TED-Ed Clubs: What High Schools Don’t Teach, but Should!
I’ll tell you more about this exciting idea and how you can create a Club; but first, I want to share a Club talk from a high school student named Aliezah Hulett.
Aliezah’s talk, “Preparing Students for the Real World,” addresses the many subjects that students aren’t taught in school but would help them beyond the classroom. It’s a pet topic of mine. In fact, I wrote “Tools for Teaching Financial Literacy to Kids of All Ages” for Learning Liftoff because students do not learn basic finances in high school, but they will need to understand finance as adults.
As Aliezah says, “If educators focused more on our real lives, then maybe that won’t be as scary for students or as scary for parents.”
Aliezah suggests that schools teach the following subjects:
- The metric system, because for “95 percent of the world” it’s the “language of medicine, science, and international commerce.”
- How to do your taxes and understand loans. She talks about a teacher in Georgia who gives a “crash course” in taxes, then has students help low-income residents with their tax preparation.
- How to write a resume; how to cook, do basic home repairs, and understand car maintenance.
- How to perform CPR and basic first aid.
- More controversially, she advocates “safe sex education” pointing out that “one out of five teens has a sexually transmitted disease,” and that this kind of learning would “help prevent unplanned pregnancies and prevent the spread of STDs.”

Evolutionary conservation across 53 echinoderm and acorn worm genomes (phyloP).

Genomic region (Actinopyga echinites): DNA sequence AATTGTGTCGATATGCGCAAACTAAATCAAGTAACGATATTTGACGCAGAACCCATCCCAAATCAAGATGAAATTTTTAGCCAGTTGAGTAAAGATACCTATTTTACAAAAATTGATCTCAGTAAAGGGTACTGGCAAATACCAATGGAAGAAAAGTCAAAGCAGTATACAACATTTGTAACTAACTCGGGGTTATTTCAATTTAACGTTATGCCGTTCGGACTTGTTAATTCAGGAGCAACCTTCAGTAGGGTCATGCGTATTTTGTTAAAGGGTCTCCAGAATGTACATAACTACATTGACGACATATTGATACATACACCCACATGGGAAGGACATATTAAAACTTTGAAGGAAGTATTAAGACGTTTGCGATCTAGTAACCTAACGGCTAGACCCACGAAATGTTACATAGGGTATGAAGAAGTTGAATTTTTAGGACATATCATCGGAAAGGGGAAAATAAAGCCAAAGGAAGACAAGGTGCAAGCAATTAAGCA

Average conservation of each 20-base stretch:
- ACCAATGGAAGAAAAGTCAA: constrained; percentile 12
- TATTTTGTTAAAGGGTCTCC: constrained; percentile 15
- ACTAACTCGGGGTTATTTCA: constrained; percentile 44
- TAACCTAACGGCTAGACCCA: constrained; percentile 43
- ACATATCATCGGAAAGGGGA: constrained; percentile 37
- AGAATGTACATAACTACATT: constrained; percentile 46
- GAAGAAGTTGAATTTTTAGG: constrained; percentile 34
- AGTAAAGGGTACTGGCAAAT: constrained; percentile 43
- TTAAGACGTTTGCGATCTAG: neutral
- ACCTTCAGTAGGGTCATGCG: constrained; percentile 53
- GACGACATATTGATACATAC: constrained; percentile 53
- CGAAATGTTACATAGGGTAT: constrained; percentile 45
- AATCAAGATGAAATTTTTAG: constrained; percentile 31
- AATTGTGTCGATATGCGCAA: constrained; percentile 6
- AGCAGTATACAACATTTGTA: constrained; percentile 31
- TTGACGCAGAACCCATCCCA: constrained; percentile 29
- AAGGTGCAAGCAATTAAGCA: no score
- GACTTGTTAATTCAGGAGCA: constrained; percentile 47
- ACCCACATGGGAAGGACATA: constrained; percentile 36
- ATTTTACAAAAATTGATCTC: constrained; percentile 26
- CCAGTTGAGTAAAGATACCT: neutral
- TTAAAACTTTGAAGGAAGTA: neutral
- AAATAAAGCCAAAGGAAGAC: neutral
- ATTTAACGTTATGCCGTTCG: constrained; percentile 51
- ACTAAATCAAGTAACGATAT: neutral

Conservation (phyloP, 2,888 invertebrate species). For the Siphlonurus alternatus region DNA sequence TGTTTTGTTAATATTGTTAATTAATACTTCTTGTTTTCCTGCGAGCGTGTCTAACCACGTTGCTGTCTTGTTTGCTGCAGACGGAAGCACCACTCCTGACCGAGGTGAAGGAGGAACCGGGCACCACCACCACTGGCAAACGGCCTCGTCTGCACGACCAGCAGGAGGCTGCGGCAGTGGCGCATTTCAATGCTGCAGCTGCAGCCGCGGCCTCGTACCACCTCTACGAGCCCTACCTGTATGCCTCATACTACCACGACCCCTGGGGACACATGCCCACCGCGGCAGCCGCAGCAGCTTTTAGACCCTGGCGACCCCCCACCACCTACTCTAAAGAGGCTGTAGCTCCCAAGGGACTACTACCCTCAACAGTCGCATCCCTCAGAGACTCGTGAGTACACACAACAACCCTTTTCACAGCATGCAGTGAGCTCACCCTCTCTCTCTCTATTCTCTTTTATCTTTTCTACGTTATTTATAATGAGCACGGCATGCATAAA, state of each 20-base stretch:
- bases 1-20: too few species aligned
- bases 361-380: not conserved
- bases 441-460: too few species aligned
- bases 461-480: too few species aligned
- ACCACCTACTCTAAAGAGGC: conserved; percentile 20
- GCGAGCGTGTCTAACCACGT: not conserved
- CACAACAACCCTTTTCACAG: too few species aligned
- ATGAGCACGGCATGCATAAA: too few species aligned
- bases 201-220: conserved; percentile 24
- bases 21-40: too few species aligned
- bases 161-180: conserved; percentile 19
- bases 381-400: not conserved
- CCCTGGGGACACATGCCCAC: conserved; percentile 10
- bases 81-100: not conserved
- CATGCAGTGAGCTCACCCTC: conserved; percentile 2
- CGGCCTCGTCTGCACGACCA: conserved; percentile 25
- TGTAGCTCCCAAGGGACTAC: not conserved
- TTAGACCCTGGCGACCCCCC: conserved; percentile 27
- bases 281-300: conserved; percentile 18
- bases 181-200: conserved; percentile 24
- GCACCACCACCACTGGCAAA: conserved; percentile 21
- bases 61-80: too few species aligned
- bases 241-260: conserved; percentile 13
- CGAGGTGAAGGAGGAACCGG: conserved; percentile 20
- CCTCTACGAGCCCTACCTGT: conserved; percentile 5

Watch Aliezah’s five-minute talk:
Creating your own TED-Ed Club
The good people of TED are justly famous for sponsoring thousands of wonderful talks. As you might expect, they are world-class experts in public speaking, or “presentation literacy.”
Being able to present your ideas in a convincing, compelling manner is a critical skill young people can learn. TED-Ed Clubs provide what’s needed to gain competence and confidence in presenting. More than that, it’s a forum that encourages kids to value their own ideas about the world.
Here’s a great two-minute introduction to TED-Ed Clubs:
Generally, these Clubs have at least five students and an adult facilitator who is “affiliated” with a school or educational organization. I confirmed with them that a homeschooling parent will qualify for a Club.
Once you apply and are accepted as an official Club, you gain access to TED’s valuable tools and training to help students practice presentation skills and, ultimately, give talks that can be posted and shared around the world.
Interested? Here’s more about why you’d want to start a Club, plus some FAQs. What a great thing to do: by helping teens express their beliefs and ideas more powerfully, you’re truly preparing them for that “real world” Aliezah talks about!